Swarms, chickens, homebrew, and the hillbillification process

Yesterday, I was watering in a layer of mulch and soil around the potato plants when I heard a strange buzzing sound. I ignored it, and it got louder. Could the neighbor be home from work already, running some sort of machine? I turned off the water and the sound was much clearer. It was the sound of tens of thousands of bees bearing down on me, a huge black cloud the edge of which was only about 20 feet away.

I reminded myself that honeybees aren’t aggressive, particularly when they’re swarming (seeking a new hive), and stood my ground. For about five seconds. They were headed straight for me, and I ran like hell toward the house.

I dashed inside, got some local organic raw honey, and smeared a little bit into our recently purchased bee box. Ran back out the the garden with the box, but I could hear that the bees had already moved on, across the road. Oh well, that’s a project for next year anyway – we’ll probably buy a queen and workers from a local business called GloryBee. It would have been great if they’d decided to settle in with us, though.


Bees can wait, but with organic eggs at $5/dozen, chickens can’t…so a new coop is rising from the rotted ruins of the one that was here when we arrived. It’s made of scrap lumber from a local sawmill and the better pieces of the old coop:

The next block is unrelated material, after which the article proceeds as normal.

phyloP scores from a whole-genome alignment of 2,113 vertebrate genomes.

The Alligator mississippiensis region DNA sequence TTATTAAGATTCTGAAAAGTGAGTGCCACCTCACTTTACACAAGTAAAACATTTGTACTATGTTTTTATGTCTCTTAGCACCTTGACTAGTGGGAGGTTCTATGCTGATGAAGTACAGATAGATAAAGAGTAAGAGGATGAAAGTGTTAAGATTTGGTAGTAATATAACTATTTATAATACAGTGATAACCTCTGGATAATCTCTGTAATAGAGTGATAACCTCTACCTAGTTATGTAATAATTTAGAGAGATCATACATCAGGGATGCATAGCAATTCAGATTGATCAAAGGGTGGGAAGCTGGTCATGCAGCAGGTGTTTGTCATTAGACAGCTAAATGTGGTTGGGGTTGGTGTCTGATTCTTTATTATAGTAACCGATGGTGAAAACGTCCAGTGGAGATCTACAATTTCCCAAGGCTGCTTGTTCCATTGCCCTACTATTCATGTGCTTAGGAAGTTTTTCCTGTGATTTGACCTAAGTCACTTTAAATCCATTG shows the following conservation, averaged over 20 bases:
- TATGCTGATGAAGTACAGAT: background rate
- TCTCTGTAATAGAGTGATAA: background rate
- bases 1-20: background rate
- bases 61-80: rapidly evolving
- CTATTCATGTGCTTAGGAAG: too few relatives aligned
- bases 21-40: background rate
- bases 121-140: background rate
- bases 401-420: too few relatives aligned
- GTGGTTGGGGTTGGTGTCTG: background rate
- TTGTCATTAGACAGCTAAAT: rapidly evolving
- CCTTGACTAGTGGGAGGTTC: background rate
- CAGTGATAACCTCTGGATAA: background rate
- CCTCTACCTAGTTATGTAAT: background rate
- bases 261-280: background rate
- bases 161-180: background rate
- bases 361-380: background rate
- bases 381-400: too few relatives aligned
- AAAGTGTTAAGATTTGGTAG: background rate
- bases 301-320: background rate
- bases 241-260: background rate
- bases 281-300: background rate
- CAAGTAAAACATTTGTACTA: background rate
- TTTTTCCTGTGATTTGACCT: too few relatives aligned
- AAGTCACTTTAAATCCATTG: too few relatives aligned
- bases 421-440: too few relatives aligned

The most labor-intensive part of making your own beer is the bottling. Using bigger bottles helps, and replacing a rubber gasket now and then seems more sustainable than using new crimp-on caps every time, so we got a bunch of used Grolsch bottles…bottling is so much easier with pint bottles that don’t require use of the capper device.

Hillbillies from Brooklyn
Some might say we’re getting a little redneck-y out here in the mountains. I guess so, considering that a holiday decoration from last December is still hanging around:

One thought on “Swarms, chickens, homebrew, and the hillbillification process”

  1. Mary Jo & Robert

    The hillbillification requires that at least one of your volkswagons is on blocks (maybe with the chickens living in it) and a couch outside! Don’t you remember traveling through Florida? Great pictures and your garden is growing!

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